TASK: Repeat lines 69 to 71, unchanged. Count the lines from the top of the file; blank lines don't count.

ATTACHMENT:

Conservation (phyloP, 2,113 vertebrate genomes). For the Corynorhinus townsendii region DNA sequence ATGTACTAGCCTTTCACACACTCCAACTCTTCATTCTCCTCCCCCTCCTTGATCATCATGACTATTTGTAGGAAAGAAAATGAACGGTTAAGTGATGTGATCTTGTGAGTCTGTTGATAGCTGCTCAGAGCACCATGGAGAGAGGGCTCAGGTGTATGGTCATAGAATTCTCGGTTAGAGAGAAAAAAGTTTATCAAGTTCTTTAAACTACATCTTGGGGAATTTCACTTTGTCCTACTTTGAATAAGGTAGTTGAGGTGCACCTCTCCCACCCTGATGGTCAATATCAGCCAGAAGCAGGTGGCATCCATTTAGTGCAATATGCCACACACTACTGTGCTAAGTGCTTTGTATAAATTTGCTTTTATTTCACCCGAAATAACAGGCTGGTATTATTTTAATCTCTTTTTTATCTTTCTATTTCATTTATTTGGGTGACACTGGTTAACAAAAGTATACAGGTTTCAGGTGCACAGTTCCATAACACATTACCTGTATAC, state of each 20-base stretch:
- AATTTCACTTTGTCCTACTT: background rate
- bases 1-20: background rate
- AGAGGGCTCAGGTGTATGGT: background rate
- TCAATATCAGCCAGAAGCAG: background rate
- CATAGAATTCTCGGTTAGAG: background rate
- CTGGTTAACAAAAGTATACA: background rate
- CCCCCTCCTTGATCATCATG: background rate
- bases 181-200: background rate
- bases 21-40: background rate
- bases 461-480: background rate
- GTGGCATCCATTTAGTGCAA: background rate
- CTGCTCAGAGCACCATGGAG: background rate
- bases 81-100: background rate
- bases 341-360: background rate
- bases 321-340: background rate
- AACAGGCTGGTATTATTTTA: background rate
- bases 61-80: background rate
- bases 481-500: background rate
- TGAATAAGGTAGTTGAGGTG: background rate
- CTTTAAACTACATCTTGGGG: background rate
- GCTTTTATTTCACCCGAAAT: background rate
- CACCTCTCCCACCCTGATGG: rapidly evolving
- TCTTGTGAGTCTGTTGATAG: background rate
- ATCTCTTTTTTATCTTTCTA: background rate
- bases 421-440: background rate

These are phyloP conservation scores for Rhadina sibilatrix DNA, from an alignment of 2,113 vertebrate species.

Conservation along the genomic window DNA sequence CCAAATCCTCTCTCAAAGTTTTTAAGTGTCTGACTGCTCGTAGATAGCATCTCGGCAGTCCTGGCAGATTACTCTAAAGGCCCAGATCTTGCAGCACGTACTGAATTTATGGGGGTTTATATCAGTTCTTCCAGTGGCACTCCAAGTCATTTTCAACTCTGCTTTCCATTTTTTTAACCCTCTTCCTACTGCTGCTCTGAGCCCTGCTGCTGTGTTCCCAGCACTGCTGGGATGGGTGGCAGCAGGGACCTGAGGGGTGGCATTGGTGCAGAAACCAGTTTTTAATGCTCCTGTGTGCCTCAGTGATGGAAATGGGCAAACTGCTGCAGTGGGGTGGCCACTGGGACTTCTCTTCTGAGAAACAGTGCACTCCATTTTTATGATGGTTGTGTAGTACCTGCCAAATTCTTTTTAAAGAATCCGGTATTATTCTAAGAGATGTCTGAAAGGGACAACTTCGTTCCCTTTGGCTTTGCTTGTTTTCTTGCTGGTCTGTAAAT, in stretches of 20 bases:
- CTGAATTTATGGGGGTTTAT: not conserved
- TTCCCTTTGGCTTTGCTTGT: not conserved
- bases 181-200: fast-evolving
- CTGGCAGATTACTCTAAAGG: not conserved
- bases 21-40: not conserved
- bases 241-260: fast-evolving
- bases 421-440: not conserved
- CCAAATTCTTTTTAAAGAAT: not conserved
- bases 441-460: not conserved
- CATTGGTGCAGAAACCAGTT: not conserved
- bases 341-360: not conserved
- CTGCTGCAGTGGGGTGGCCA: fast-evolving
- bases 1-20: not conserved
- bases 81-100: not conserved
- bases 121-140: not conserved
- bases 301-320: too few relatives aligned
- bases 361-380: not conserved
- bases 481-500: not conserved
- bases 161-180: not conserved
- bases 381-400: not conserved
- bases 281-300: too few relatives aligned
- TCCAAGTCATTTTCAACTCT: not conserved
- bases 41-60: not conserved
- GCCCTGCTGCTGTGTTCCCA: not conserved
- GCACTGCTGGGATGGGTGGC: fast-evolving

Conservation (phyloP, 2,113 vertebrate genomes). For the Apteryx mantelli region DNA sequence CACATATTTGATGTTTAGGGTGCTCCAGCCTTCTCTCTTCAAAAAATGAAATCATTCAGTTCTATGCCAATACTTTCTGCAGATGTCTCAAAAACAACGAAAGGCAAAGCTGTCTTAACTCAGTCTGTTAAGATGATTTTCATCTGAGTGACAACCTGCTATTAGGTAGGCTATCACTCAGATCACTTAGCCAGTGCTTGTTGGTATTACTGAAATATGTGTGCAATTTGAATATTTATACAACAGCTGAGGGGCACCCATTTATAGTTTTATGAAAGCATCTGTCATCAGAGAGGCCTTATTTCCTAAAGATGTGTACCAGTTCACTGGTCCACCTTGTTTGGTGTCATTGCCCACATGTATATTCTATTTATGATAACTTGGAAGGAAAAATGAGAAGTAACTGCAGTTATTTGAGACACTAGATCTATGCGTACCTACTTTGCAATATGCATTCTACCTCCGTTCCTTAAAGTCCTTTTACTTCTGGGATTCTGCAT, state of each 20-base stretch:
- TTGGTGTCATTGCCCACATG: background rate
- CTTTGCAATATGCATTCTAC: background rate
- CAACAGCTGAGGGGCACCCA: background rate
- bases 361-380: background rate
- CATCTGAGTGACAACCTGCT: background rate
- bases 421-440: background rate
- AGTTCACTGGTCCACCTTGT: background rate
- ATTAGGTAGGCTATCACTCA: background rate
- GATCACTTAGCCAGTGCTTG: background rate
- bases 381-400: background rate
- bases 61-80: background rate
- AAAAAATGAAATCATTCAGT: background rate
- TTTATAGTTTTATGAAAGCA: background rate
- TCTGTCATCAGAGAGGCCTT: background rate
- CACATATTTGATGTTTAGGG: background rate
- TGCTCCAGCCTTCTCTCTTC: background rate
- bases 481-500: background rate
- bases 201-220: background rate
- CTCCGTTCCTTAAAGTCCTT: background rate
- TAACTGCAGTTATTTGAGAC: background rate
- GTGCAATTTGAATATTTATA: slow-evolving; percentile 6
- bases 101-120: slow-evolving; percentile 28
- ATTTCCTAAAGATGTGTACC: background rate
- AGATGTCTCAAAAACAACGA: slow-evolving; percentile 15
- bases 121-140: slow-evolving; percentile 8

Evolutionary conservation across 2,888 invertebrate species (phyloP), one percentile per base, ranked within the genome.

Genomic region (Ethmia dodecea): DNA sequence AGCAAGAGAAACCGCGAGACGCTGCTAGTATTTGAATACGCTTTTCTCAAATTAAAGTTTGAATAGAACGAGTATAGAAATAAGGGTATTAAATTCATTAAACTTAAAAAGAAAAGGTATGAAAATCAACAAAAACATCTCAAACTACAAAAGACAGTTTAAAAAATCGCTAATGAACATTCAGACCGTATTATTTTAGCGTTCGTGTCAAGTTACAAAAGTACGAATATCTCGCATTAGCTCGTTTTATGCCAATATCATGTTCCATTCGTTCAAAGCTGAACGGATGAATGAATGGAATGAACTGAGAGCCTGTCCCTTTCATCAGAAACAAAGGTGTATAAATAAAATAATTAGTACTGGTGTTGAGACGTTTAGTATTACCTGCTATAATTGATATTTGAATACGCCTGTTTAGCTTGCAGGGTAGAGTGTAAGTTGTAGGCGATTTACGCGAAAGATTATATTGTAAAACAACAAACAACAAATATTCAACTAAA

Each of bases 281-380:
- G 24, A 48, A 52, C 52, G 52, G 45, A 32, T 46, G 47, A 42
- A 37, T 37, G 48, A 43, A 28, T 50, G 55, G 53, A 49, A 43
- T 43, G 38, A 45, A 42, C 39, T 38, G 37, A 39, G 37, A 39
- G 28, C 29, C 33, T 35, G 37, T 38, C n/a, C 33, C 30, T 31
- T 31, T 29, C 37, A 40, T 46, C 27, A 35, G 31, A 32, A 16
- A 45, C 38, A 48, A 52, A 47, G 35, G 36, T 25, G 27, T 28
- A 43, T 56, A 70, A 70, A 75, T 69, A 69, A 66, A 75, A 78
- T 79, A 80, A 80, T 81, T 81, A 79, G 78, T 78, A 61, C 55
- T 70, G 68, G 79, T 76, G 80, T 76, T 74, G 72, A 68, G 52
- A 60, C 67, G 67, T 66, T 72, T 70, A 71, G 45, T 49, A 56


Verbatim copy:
- CACATATTTGATGTTTAGGG: background rate
- TGCTCCAGCCTTCTCTCTTC: background rate
- bases 481-500: background rate